So how might the Christian theologian handle this problem?  Perhaps the best way of handling this problem is to distinguish between accepting a proposition p and believing a proposition p. This distinction plays an important role in the philosophy of mathematics with respect to the ontological commitments of mathematical language.  Some thinkers hold that belief in the truth of even simple arithmetic statements like 2+2=4 commits one to the reality of mind-independent Platonistic entities like the number 4. Belief in the axioms of Zermelo-Fraenkl set theory allegedly commits us to the reality of an infinite set, an extravagant metaphysical commitment. Most practicing mathematicians and scientists would probably not consider themselves to have made such metaphysical commitments by means of their assumptions or assertions. So it is common to distinguish between accepting a mathematical statement and believing a mathematical statement. Such a distinction does not imply any disingenuousness on the part of the mathematician or scientist; indeed, he may never have even thought about his ontological commitments. One may plausibly challenge the Platonist to prove that the majority of mathematicians and scientists, in giving verbal assent to and relying on mathematical existence statements, really believe that there are mathematical objects such as the Platonist asserts there are.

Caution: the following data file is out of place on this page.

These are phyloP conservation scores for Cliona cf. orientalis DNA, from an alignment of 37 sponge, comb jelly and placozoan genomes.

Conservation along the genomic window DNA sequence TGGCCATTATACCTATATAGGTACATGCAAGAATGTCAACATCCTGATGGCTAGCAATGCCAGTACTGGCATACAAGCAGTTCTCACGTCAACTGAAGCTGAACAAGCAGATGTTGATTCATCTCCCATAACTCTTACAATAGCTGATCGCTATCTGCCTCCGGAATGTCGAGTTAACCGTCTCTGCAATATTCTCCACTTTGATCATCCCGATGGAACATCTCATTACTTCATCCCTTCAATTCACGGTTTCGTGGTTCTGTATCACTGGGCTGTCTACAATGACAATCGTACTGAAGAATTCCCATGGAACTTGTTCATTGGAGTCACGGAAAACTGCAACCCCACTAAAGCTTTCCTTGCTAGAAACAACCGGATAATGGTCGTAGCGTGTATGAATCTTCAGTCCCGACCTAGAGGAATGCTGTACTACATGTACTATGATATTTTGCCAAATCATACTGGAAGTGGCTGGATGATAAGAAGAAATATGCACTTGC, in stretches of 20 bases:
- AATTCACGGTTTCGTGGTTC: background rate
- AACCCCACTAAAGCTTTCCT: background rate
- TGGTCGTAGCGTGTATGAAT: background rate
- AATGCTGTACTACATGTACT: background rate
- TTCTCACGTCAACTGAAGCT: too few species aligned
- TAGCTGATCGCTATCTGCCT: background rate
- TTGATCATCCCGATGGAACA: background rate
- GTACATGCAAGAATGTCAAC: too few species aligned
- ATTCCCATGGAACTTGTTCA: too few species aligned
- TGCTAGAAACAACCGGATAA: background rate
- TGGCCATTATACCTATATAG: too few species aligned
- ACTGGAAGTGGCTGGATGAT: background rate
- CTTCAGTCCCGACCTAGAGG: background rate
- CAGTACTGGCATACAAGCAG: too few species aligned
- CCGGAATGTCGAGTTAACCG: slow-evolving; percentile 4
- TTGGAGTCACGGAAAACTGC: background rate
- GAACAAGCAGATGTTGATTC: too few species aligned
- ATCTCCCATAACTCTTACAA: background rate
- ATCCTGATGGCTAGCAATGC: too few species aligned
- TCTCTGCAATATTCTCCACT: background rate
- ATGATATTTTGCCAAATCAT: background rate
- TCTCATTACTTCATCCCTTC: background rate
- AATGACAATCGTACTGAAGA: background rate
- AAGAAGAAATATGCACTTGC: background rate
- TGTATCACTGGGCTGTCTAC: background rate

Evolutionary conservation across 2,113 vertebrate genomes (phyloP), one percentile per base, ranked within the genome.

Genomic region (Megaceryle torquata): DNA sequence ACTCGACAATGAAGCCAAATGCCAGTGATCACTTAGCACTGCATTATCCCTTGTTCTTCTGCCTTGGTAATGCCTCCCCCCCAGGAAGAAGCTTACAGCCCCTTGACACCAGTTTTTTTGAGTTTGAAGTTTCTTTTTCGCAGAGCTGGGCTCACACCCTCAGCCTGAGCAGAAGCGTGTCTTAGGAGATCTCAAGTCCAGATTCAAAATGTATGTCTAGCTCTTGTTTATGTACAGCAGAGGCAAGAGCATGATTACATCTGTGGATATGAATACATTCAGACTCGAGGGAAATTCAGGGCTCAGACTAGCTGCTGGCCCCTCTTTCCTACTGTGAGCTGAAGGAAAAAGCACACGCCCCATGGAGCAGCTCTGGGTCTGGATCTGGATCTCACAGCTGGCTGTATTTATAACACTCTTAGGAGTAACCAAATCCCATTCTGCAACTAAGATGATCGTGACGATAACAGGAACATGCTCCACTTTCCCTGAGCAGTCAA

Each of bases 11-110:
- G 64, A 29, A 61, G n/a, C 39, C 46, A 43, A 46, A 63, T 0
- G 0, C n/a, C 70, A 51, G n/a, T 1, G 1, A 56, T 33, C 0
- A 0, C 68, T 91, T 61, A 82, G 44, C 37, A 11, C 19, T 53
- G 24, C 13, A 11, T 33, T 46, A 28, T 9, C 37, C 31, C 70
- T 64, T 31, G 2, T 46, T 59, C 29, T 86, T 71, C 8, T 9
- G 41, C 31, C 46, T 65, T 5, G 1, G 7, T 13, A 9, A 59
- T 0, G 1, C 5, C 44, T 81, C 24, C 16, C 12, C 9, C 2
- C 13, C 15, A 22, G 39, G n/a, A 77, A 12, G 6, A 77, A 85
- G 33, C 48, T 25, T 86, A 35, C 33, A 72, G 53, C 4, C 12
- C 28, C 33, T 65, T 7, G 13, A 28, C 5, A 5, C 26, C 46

Similarly, perhaps we could distinguish between Jesus’ accepting p and his believing p. In his finite human consciousness perhaps Jesus accepted p, that is to say, verbally assented to p without conscious, silent reservations and relied on p in practical contexts, without believing p. For what the person of Christ believed is what the divine Logos, the second person of the Trinity, believed, since the Logos, not the human mind of Christ, is the person Christ is, and the Logos believes no falsehoods. Such a view might even seem to yield a more plausible view of the incarnation, not requiring silent reservations on Jesus’ part when he said of the mustard seed that “it is the smallest of all seeds” (Matt 13.22), or of the moon that “the moon will not give its light” (Matt 24.29) (thereby implying that the moon is luminous), or of the eye that it is “the lamp of the body” (Matt 6.22). Such a view might also yield a more realistic account of Jesus’ human experience. By way of illustration, did Jesus as a lad never hear a noise in the next room and think, “James has dropped a hammer,” when it was, in fact, Joses who made the noise? Or see someone in the distance and think, “Miriam is coming,” when it turned out to be Elizabeth? Would not Jesus have naturally thought that, say, the sun moves across the sky or that the moon is luminous? We could perhaps similarly maintain that Jesus, while not believing that Adam was a historical person, nevertheless as a condition of his incarnation accepted this and many other false beliefs of his countrymen.